“When you’re talking to the mother that lost her child, how she talks about her child, how she constructs narrative, for me is truth,” he added. 

Stafford learned of the necessity of patience in his work with dog owners. “At first [everyone] didn’t really get it, but good stories need time to breathe and live a little,” Stafford said. “The best advice I can give is that sometimes you’re doing a disservice to a work by rushing it — give it time to breathe, and give yourself time to breathe and live in it. If your body isn’t ready to tell a story, then take a break.” 

When asked by a student about how he maintained motivation and didn’t fall into traps of more instant gratification with his work, Stafford explained that there were lots of moments where he wanted to stop. “I had a point of time in my life where I had to go to my collaborators and say it’s just too much, I just can’t do this with everything else,” he said. “But instead of giving up, I asked for help… You can self-sabotage stories and projects if you release them too soon, or if you release them for the wrong reasons.”

Stafford’s book is being developed into a television show called When Dogs Heal. “It will kind of be like Queer-Eye, but with dogs,” he said. Stafford ended with advice on perspective. “The truth can change just based on how you look at one thing, and that is such a cool thing for storytellers to know,” he said. “It is what we do here as artists that tell stories on stage, in writing, in a photo. All art is just a story in a different manifestation.”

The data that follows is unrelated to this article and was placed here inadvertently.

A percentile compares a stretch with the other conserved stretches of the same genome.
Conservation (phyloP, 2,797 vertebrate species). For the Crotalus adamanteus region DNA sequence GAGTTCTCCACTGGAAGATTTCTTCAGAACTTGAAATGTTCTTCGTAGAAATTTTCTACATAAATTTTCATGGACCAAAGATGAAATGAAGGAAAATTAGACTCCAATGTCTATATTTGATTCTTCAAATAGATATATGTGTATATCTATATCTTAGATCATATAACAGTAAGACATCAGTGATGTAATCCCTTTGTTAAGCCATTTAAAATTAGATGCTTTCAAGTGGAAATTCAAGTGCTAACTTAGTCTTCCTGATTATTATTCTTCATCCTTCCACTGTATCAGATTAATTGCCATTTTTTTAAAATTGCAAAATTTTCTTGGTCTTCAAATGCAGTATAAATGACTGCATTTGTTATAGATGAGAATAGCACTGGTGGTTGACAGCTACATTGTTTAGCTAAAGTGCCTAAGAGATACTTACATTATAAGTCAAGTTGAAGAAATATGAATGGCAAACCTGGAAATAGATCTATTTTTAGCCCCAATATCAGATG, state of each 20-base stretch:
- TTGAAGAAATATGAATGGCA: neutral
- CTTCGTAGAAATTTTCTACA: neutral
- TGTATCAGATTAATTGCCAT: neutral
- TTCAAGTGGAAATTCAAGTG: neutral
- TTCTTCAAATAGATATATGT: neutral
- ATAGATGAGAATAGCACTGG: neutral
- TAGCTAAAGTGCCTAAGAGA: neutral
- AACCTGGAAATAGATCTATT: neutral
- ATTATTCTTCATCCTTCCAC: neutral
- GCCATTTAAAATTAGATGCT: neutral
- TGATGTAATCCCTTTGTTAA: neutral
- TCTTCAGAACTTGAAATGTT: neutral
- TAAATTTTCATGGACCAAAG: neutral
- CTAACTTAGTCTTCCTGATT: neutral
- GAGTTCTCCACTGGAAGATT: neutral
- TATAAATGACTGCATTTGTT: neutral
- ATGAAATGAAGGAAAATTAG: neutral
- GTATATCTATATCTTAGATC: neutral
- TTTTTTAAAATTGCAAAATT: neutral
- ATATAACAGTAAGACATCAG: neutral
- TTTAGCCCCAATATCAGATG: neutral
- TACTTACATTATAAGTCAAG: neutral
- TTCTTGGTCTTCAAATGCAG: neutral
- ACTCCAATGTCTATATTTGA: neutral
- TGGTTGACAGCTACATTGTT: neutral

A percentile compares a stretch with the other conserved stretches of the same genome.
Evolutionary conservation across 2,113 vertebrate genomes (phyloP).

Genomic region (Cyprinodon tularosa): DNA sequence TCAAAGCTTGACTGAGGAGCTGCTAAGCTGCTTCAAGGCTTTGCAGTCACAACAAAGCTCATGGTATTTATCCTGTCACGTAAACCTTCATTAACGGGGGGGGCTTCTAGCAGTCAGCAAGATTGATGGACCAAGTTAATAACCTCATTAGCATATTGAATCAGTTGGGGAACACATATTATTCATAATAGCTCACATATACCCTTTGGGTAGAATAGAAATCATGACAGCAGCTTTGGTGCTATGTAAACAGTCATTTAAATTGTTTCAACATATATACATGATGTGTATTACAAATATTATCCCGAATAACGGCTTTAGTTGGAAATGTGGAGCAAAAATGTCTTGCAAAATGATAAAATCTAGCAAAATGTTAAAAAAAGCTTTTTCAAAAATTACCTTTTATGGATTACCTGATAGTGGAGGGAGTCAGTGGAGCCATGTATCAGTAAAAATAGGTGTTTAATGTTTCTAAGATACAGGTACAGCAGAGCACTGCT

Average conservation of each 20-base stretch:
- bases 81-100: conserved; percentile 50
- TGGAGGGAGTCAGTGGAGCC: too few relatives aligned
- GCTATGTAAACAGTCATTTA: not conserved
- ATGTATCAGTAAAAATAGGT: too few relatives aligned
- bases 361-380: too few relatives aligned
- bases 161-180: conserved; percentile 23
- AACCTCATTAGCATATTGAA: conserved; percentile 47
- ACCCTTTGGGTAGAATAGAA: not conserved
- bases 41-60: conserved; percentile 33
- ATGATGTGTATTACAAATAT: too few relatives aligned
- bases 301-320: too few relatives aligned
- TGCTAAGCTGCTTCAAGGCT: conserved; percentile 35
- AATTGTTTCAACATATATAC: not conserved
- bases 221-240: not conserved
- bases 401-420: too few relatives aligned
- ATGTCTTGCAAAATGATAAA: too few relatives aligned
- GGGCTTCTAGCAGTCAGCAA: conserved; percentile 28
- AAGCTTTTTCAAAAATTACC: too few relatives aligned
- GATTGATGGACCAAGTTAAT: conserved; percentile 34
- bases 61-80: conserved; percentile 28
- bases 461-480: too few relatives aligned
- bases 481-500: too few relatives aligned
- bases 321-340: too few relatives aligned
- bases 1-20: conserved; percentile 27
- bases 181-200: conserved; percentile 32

Stafford’s session, with a special guest appearance from Sangare’s dog Salif, along with all previous “The Green Room” sessions, are available to view on the Williams Theatre page. Through the rest of this spring semester, more activists, directors, singers, and performers will be telling their stories with Williams’ students in these “The Green Room” talks. The Green Room offers Williams an unprecedented opportunity to hear the voices and perspectives of prominent progressive minds. “We all have something to talk about, we all have a story to tell,” Stafford said. “Telling a story is as human as breathing.”